#  v_left = current left wheel velocity
#  v_right = current right wheel velocity
#  wheelbase_radius   = distance from the center of the robot to the wheel
#  enc_pos_per_sec    = constant for conversion between encoder
#  positions per second to meters per second
# Wheel velocities
v_left = (enc_pos_per_sec * vx) – (enc_pos_per_sec * rz * wheelbase_radius)
v_right = (enc_pos_per_sec * vx) + (enc_pos_per_sec * rz * wheelbase_radius)

With the robot setup being a differential drive, we can use the forward kinematics equations below to estimate the position of the robot at the next time step. This is done in order to issue the odometry message. Here we get the pose and orientation. See ROS odometry for how this message is structured.

# Definitions

#  v_left = current left wheel velocity
#  v_right = current right wheel velocity
#  d = distance between both wheels
#  vx = current linear velocity, x dimension (robot frame)
#  rz = current rotational velocity, z dimension (robot frame)
#  theta = current heading (robot frame)
#  odom_vx = current linear velocity, x dimension (odometry frame)
#  odom_vy = current rotational velocity, z dimension (odometry frame)
#  dt = time between previous position reading and now
# Velocities in the robot frame (Linear/rotational motion)
vx = (v_right + v_left) / 2
rz = (v_right – v_left) / d  
# Velocities in the odometry frame (Positional/rotational motion)
odom_vx = vx * cos(theta) – vy * sin(theta)
odom_vy = vx * sin(theta) + vy * cos(theta)
# Current pose of robot can be obtained with Forward Euler Integration
current_x_position = previous_x_position + odom_vx * dt  
current_y_position = previous_y_position + odom_vy * dt  
current_z_rotation = previous_z_rotation + rz * dt


We use the RPLidar A1 on the Arlo Autonomous Ground Vehicle to produce two-dimensional point-maps. The ROS package rplidar for handling the interaction with the laser scanner and retrieving a LaserScan message.Example of a scan using the RPLidar ROS package and RViz to visualize.


Complete list of current hardware:

  • Arlo Complete Robotic System
  • Digilent Zybo Z7 7010 SoC
  • RPLIDAR A1 Rangefinder
  • USB WiFi Dongle (Realtek 8192CU Chipset)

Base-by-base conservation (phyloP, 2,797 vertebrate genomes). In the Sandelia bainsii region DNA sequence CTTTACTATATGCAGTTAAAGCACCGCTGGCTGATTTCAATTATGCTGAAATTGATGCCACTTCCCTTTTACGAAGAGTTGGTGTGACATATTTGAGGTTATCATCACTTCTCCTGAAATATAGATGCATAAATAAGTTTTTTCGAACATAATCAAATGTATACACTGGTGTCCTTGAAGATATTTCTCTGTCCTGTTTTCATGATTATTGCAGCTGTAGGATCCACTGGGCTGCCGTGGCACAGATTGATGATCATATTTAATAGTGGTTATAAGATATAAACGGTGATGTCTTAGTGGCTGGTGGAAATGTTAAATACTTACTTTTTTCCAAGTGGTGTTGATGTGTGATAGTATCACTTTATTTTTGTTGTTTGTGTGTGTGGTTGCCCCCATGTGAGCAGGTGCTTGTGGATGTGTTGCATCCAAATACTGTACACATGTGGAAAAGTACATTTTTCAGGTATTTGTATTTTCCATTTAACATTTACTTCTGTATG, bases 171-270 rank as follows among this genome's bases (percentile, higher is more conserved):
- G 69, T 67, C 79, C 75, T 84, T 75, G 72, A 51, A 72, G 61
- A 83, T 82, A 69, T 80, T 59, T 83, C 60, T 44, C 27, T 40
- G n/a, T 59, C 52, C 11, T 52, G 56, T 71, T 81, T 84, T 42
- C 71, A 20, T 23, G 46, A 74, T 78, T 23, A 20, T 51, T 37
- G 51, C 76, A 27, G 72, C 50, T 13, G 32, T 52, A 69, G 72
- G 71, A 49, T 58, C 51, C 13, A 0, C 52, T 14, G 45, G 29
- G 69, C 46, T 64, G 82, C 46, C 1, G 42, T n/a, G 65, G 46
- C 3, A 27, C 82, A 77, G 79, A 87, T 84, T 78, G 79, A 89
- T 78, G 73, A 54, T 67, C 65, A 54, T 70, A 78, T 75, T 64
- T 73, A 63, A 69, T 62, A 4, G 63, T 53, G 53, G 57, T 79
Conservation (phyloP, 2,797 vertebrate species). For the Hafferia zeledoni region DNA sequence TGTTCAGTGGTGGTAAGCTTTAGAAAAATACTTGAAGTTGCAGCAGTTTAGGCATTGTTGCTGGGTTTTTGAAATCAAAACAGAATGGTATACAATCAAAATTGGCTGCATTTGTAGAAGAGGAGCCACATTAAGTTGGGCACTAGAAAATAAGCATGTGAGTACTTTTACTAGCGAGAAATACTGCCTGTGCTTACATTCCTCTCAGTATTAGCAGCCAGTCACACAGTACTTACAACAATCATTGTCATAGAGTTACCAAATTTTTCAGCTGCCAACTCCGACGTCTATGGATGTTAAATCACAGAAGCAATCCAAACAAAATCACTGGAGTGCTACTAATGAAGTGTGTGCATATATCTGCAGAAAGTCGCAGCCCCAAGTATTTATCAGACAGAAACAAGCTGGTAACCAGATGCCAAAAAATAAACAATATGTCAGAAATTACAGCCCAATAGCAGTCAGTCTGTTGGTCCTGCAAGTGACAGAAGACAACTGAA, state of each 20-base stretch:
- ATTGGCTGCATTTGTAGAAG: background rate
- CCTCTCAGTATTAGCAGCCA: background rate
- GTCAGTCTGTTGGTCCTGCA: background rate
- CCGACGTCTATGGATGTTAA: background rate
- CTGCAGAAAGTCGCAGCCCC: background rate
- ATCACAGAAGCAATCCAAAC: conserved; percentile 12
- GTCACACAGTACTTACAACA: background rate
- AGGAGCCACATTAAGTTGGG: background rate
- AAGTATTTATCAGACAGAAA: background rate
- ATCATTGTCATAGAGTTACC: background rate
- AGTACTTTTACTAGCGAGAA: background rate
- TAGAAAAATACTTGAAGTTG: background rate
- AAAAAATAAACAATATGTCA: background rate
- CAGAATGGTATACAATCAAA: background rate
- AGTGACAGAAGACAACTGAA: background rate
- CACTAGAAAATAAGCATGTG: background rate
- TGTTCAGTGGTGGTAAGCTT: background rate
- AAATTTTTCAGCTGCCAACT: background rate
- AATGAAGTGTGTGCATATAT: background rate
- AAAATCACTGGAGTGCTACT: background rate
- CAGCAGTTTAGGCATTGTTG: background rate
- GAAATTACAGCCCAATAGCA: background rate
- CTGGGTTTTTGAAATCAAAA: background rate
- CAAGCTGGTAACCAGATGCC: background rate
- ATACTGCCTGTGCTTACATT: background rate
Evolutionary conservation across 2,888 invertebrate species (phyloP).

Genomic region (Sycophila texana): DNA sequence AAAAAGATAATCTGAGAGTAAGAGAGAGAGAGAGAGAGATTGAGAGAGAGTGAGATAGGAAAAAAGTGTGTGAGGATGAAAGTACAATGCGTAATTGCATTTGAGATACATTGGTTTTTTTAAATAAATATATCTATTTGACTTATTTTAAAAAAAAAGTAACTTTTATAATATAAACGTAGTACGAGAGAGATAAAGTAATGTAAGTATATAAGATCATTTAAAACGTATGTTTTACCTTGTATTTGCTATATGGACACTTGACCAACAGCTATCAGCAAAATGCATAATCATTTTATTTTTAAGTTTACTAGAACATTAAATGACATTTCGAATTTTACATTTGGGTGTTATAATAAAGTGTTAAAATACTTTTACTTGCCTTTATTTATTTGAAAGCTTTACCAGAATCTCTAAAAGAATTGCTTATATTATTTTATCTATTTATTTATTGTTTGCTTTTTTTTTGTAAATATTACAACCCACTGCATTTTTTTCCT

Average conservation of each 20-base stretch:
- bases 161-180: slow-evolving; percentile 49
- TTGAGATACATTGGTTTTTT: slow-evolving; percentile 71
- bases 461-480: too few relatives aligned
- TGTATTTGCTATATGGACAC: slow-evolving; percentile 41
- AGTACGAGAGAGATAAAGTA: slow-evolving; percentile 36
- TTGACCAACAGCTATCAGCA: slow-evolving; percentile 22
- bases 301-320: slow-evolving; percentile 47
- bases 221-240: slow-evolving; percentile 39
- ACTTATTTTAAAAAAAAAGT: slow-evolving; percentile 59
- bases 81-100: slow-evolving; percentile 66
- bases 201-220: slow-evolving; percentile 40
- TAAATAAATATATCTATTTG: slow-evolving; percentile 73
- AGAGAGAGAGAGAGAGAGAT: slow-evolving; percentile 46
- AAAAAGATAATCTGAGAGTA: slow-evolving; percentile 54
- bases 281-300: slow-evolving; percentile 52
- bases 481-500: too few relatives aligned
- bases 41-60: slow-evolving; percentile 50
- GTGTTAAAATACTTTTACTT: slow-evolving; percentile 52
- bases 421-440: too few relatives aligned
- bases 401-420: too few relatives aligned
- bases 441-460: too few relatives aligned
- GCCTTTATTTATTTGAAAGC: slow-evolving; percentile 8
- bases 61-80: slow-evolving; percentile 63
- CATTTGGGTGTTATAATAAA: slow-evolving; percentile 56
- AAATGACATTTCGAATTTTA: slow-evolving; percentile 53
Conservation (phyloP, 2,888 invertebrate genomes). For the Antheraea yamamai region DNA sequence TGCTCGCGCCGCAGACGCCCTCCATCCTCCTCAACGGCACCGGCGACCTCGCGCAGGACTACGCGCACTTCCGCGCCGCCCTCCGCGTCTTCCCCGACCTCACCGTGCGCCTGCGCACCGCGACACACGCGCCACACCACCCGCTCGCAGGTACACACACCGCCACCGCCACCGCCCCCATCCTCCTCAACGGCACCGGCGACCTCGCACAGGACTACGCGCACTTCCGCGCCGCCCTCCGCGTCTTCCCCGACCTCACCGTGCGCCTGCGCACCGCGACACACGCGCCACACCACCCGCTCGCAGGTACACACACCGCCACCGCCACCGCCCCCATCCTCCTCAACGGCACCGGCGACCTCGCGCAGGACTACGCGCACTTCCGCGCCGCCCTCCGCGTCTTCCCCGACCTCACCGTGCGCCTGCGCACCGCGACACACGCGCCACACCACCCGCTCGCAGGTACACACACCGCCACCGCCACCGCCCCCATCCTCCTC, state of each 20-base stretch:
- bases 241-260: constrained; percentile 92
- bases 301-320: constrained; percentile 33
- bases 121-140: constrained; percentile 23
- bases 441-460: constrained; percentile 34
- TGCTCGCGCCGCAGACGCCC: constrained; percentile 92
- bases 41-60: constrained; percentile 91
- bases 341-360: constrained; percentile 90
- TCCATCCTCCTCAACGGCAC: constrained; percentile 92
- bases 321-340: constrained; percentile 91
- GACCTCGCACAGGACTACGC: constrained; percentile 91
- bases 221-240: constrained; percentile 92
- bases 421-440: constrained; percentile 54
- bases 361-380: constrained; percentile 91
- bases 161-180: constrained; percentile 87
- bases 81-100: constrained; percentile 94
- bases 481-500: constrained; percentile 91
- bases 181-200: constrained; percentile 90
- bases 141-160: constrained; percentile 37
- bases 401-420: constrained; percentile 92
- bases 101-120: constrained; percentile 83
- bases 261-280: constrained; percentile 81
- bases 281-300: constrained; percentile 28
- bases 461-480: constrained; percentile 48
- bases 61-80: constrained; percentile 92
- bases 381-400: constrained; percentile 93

• Four port USB 2.0 Hub, with external power supply port

As mentioned above, this iteration of our research platform includes a frame, motors, wheels, optical encoders, a power distribution board and a motor controller. The motor controller will handle the interpretation of the encoder signals and is the primary interface for control, configuration, and status updates of the motors.

The FPGA SoC we chose for this application is the Digilent Zybo Z7 board with the Zynq7010 SoC onboard.

Without any internal wireless chipset, we needed to include a USB WiFi dongle in order to utilize the wireless networking stack in our Linux kernel and subsequently for ROS and other user applications.

For perception, we are currently evaluating the versatility of a single two-dimensional 360 degree laser range-finder or lidar. We are using the Slamtec RPLIDAR A1, available here. This communicates with our FPGA over USB connected to the onboard Zynq processor running our Linux distribution. The default serial baud rate is 19200 but can be increased to 115200 for faster transfer rates. In our case, we are currently maximizing this to ensure we are able to quickly issue motor speed commands and request motor speed updates.

Digilent support documentation for Zybo Z7 warns that many USB devices will exceed the current limit set by the SoC circuitry. As we are using more than one USB device, we selected a USB hub capable of accepting an external power supply. The Arlo power distribution board provides a number of power connections, one of which was utilized to provide a stable 5 volts at maximum 2 amps.


Closeup view of control boardOur Arlo setup with the ZyboZ7 SoC board as the primary control board.

Arlo Complete Robotic System Base Configuration